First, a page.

Any initial short-term spurts higher had a tendency to fall back modestly during the next week or two, but after that we saw the upside momentum return.  A month later, the S&P was higher 6 of the 7 times, with the one loss being miniscule.

 

During those one-month periods, the medium maximum loss was only -0.9%, while the medium maximum gain was +4.5%.  Only one instance lost more than -2% at its worst point, while all of them but one gained more than +3% at their best points.

 

What's unusual about this instance is that only 68% of stocks are above their 200-day moving average.  Usually, that's much higher by the time 90% of stocks are above their 50-day average.  The only instance from the table above where fewer than 70% of stocks were above their 200-day was April 2009. 

 

 

Economic Reaction Score

 

Over the past week or so, the market's reaction to economic news has been mixed.  On September 30th, we got a handful of positive reports, but the S&P 500 declined on the day.  Yesterday, the reports were net positive (for a growing economy) and the market took off to the upside.

 

Let's use this data to create an Economic Reaction Score.  We'll go back to 2000 and look at each day's economic reports, but only the ones that clearly reflect a growing or shrinking economy (things like unemployment, housing starts, GDP, etc.).

 

For each of those days, we'll tabulate whether the release was better or worse than economists' estimates heading into the report, and then compare that to whether the stock market rose or fell on the day.  If the reports beat estimates, but the S&P declined, then the Economic Reaction Score (ERS) was -1 for the day...because ostensibly it's a bad sign if the market declines on good news.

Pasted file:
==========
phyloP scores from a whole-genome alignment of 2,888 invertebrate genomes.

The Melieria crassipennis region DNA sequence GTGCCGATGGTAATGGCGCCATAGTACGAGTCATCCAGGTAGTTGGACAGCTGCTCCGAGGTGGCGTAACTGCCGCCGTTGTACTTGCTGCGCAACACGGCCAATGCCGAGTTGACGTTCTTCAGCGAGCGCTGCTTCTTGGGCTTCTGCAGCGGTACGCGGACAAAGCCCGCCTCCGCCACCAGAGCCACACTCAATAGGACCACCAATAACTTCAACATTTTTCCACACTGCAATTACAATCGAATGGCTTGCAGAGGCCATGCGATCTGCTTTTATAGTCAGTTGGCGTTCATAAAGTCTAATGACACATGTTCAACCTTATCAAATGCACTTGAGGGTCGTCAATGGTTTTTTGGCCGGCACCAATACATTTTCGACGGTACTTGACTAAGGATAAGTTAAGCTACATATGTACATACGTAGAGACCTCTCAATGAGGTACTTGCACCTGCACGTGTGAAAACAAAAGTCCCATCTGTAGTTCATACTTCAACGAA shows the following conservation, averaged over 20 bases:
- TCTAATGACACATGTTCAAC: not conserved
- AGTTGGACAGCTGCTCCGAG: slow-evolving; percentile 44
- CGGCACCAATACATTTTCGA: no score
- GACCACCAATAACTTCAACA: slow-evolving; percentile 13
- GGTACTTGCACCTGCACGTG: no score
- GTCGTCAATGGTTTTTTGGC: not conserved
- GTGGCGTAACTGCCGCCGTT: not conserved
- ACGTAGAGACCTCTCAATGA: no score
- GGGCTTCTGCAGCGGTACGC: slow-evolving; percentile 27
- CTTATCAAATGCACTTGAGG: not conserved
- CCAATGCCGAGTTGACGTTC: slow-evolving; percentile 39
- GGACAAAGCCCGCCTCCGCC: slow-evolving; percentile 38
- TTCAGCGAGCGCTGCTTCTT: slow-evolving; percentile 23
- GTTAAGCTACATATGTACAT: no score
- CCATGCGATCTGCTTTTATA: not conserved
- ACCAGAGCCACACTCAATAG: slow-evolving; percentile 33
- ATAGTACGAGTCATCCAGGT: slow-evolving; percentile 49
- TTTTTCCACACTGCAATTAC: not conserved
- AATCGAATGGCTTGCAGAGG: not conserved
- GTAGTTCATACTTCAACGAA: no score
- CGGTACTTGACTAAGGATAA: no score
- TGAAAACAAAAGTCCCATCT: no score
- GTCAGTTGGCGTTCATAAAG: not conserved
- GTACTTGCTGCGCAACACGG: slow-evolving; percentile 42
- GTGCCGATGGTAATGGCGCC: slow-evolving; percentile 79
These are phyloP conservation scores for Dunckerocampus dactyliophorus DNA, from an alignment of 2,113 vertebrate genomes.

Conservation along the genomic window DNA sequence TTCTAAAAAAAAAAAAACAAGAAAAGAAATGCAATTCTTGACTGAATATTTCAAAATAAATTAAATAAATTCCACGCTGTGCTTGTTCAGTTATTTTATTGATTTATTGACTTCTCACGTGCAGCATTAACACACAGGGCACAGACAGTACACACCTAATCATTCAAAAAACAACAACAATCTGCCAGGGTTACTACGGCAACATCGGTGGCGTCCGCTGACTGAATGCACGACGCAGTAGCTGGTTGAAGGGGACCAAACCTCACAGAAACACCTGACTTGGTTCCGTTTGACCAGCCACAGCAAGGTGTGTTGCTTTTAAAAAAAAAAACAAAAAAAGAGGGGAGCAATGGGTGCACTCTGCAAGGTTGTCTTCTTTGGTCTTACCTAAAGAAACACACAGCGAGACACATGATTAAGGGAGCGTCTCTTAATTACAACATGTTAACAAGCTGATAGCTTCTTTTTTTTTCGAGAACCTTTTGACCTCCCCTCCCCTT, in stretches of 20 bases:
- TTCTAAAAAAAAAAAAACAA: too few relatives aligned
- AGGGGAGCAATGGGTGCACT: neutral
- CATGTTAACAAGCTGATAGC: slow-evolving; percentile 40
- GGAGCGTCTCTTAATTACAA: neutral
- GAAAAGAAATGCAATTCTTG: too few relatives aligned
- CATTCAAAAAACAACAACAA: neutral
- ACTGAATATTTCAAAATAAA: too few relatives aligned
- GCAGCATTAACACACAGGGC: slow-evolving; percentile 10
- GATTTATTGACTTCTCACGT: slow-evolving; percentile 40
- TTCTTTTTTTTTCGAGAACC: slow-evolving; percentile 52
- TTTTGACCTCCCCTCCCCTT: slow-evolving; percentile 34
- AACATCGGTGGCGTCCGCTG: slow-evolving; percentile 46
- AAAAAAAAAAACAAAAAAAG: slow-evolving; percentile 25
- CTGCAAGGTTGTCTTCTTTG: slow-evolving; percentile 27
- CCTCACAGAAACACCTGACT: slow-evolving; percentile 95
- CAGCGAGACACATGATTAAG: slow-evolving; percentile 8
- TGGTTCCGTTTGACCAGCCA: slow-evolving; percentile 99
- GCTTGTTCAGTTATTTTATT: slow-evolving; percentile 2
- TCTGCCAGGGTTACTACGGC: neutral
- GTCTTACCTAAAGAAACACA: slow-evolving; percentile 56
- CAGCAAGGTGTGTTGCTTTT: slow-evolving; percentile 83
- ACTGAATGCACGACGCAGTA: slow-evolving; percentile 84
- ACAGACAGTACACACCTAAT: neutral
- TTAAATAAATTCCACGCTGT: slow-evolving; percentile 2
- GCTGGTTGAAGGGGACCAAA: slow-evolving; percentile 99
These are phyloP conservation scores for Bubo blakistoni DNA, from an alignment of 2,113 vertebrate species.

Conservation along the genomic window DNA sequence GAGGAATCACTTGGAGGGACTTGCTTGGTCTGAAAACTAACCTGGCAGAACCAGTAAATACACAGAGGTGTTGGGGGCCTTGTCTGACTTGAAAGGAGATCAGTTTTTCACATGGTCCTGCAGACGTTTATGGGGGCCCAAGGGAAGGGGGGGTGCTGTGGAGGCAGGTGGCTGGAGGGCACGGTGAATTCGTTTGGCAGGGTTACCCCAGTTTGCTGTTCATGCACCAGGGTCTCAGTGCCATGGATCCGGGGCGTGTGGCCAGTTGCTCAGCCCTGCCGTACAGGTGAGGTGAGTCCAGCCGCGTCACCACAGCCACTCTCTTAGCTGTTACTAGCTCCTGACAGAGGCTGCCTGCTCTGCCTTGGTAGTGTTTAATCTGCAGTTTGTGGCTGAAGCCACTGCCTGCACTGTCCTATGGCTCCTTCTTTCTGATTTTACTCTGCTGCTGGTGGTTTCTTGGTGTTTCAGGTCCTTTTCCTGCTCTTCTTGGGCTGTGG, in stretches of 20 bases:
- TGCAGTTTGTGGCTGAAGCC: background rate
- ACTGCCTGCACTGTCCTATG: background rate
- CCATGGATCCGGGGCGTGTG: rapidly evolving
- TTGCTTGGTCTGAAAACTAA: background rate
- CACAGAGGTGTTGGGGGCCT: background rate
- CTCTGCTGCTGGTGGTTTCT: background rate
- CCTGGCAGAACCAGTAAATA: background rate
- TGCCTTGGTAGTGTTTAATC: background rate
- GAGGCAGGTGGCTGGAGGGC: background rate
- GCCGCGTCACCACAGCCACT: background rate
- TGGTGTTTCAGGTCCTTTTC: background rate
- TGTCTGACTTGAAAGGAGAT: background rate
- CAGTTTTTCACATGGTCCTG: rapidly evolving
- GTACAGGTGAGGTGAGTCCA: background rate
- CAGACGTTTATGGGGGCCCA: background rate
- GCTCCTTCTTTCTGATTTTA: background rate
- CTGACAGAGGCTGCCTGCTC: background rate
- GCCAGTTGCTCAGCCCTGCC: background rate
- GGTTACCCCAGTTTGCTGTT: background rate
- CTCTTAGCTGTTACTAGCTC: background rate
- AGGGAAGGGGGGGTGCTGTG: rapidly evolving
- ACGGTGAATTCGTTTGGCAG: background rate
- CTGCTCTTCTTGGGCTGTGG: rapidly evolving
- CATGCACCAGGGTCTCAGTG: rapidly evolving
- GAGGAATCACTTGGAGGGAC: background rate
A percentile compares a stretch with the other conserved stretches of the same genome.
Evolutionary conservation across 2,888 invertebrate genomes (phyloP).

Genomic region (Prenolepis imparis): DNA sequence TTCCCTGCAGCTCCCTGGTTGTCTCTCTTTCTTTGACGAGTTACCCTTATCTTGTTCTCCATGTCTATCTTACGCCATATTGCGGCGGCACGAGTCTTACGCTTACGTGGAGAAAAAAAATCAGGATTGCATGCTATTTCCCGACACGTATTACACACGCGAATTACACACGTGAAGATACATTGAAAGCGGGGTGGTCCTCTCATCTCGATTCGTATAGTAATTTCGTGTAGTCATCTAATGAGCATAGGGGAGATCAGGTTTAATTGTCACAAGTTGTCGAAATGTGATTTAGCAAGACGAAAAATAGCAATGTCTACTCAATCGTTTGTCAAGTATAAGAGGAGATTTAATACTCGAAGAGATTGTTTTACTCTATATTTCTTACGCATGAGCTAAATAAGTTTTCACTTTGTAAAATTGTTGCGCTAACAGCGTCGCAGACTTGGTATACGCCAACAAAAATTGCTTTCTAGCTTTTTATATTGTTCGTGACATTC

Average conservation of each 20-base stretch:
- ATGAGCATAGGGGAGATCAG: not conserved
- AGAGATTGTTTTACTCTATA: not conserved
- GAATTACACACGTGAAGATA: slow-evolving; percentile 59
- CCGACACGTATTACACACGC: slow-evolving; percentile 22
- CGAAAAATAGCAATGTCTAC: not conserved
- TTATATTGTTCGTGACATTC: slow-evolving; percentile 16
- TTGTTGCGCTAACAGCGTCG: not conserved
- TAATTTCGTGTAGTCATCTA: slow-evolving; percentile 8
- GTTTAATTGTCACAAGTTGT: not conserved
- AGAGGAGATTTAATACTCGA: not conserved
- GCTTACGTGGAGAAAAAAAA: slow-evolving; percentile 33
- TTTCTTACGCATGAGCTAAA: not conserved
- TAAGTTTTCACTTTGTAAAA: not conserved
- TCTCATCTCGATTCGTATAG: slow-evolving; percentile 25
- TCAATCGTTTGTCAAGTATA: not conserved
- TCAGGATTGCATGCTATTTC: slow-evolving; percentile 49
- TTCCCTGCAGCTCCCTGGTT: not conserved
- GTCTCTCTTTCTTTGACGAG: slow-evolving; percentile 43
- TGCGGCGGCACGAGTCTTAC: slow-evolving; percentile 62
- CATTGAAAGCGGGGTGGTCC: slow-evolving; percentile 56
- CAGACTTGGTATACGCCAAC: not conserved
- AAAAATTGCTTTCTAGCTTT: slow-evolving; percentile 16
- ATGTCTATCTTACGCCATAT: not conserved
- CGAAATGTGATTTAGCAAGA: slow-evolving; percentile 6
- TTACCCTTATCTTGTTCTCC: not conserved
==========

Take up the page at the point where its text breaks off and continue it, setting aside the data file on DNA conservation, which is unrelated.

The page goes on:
Conversely, the ERS gets a score of +1 if the economic news came out worse than estimated, but the S&P rallied that day.  As they say, a market that rallies on bad news is one that should keep right on rallying.

 

The chart below shows a rolling 10-day sum of the ERS.  Historically, it rarely got above +3 or below -3 over those 10-day windows.

 

 

The table below shows the S&P's performance going forward after the ERS hit +/- 3. 

 

1 Week

Later

2 Weeks

Later

1 Month

Later

3 Months

Later

When Economic Reaction Score = -3
Median -0.1% -0.4% -0.1% -1.4%
% Positive 47% 47% 50% 48%
When Economic Reaction Score = +3
Median 0.4% 0.1% 1.3% 4.1%
% Positive 58% 55% 63% 60%

 

The edge isn't mind-blowing, but it's pretty clear the market tended to do better after very positive scores than it did after very bad ones.  In fact, the S&P's median return was negative across all time frames up to three months later after very negative scores.

 

Currently, we're exactly neutral with a score of 0.  We've seen an offsetting number of days where the market rallied on bad news and fell on good news, so net/net there is no real positive or negative bias.  This will be something to watch as stocks break out to new multi-month highs.

 

This particular chart is not posted regularly to the site, but if there's enough interest from subscribers we will consider adding it, or some derivation of it.

 

 

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Equity Market Indicators

 

Notes:

In late August, we got a spike in bullish (for the market) indicators near the 30% level, similar to what we saw in late May and late June, and once again we saw almost immediate buying pressure.  Unfortunately, we didn't quite reach the kind of extreme we have previously before the market took off.  With the rally over the past 2 weeks, bearish indicators have climbed but haven't reached the 30% threshold.

 

More history:   Short-term Score     Long-term Score    Indicators At Extremes

 

 

* New extreme

See all indicators

 

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Bonds, Commodities and Currencies - Updates and Extremes

 

Nothing notable for today.

 

 

 

Jason Goepfert

Founder, Sundial Capital Research, Inc.